This general method of problem-solving is great: it will work in pretty much any situation, no matter what you're working on. But let's simplify it a little and consider the specific approach you'll need in math for the next couple years:
Understand what the problem is talking about,
Set up and name any variables you need to know,
Set up equations connecting those variables to the information in the problem statement,
Use the equations to solve for the answer.
While a few word problems ( ∼ 5-10%: mostly concept questions and proofs) won't use that exact formula, you can always fall back on the more general method.
Here are some extra tips for working on word problems:
Tip-Draw Pictures: While it may not be possible for every problem, it can help massively when you can. Basically, if a problem talks about geometry, shapes, or something that is physically happening, you want a picture to look at. If the
problem doesn't give you one, draw it yourself! When you're not sure how something works or what to do, sometimes a quick sketch can clear things up.
Tip-Sum of Parts = Whole; Whole = Sum of Parts: You will often have problems where you can't directly solve for something, but the thing is part of a larger whole or built out of smaller pieces that you can solve for. In that case,
figure out how it relates to those other things and solve for those instead, then use that information to get what you want.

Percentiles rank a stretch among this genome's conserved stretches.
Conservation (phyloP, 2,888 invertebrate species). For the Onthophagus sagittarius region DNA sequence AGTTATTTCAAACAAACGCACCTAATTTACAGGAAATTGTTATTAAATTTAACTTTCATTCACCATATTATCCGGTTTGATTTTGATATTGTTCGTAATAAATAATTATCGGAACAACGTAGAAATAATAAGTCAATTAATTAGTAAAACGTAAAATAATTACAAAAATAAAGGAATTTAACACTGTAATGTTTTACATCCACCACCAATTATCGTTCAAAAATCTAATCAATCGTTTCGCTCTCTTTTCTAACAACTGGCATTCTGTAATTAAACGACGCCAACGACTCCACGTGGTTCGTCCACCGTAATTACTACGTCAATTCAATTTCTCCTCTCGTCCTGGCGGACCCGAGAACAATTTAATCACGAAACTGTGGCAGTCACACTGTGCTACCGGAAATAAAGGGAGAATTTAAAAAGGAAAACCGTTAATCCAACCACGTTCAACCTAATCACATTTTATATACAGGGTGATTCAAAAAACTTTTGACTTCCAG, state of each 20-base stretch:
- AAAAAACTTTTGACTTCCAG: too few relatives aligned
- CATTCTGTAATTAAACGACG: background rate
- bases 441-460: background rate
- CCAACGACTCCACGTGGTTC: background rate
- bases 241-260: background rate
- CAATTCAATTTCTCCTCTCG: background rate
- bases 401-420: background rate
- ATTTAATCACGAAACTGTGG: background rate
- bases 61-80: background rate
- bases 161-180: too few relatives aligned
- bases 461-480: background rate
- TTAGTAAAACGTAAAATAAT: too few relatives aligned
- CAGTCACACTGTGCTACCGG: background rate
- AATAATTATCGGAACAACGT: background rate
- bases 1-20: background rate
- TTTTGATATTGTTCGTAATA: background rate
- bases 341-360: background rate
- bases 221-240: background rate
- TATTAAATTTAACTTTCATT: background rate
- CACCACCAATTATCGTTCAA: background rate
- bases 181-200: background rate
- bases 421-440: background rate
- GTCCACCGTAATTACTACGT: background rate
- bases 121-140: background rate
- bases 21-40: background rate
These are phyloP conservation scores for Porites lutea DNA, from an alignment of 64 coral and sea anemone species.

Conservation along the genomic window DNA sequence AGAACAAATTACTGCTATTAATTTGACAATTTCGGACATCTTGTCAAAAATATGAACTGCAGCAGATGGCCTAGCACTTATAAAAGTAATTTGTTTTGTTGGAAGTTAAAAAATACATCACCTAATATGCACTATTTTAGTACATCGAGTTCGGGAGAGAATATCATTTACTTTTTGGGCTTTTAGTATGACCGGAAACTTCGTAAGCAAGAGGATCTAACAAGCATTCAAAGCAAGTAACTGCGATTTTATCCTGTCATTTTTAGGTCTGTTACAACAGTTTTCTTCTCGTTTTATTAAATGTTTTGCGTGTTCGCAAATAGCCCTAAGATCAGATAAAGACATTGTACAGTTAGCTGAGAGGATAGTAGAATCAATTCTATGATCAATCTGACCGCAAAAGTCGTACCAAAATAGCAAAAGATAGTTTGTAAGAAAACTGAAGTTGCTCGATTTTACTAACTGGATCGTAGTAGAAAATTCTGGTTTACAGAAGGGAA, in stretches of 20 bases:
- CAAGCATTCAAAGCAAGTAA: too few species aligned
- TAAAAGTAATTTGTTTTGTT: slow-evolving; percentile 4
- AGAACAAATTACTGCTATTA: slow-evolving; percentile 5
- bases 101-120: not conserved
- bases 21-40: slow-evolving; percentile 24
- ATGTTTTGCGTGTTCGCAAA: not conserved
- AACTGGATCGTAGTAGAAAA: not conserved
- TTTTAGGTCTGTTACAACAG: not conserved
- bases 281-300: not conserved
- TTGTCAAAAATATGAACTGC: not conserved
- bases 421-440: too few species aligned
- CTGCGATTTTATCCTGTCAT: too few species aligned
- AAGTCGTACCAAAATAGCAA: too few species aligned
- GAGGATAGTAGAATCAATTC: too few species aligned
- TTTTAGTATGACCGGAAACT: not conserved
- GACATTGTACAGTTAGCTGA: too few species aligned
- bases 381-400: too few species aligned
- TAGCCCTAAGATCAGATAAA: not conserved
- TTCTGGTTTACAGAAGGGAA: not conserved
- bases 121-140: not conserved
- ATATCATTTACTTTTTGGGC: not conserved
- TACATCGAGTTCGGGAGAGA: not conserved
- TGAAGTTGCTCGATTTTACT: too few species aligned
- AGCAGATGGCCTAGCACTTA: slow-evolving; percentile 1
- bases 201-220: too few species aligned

Tip-Try Out Hypothetical Numbers: Sometimes it can be hard to figure out what's going on because we aren't working with numbers. Try plugging in hypothetical numbers to help you understand what is going on. This is a great way to test the
equations you set up. It's easy to make a mistake while setting up equations, so check them afterwards with values you understand.
Tip-Student Logic: The hardest part is often figuring out the relationships the problem gives you. Luckily, you've got a secret weapon: you're a student. This means you can use student logic. You can pretty much be certain the problem
is based on whatever you're currently learning. For example, if you're studying logarithms, you know the problem can almost certainly be solved with logarithms.
Tip-Jump in! Working on word problems can sometimes be paralyzing. You're not sure where to start, you don't know exactly what you're looking for, you don't see how to solve it. It's okay! That happens to everyone sometimes. The important
thing is to not freeze up. Instead, just try something. Even if you can't set up the equation right the first time, or you pick the wrong variable, you'll wind up learning from your mistakes. As long as you pay attention to what you're doing and
think about what makes sense, you will see where you went wrong. By seeing where you went wrong, you can realize what you have to do for the problem. The fastest way to learn can be by making a mistake!
Lecture Slides are screen-captured images of important points in the lecture. Students can download and print out these lecture slide images to do practice problems as well as take notes while watching the lecture.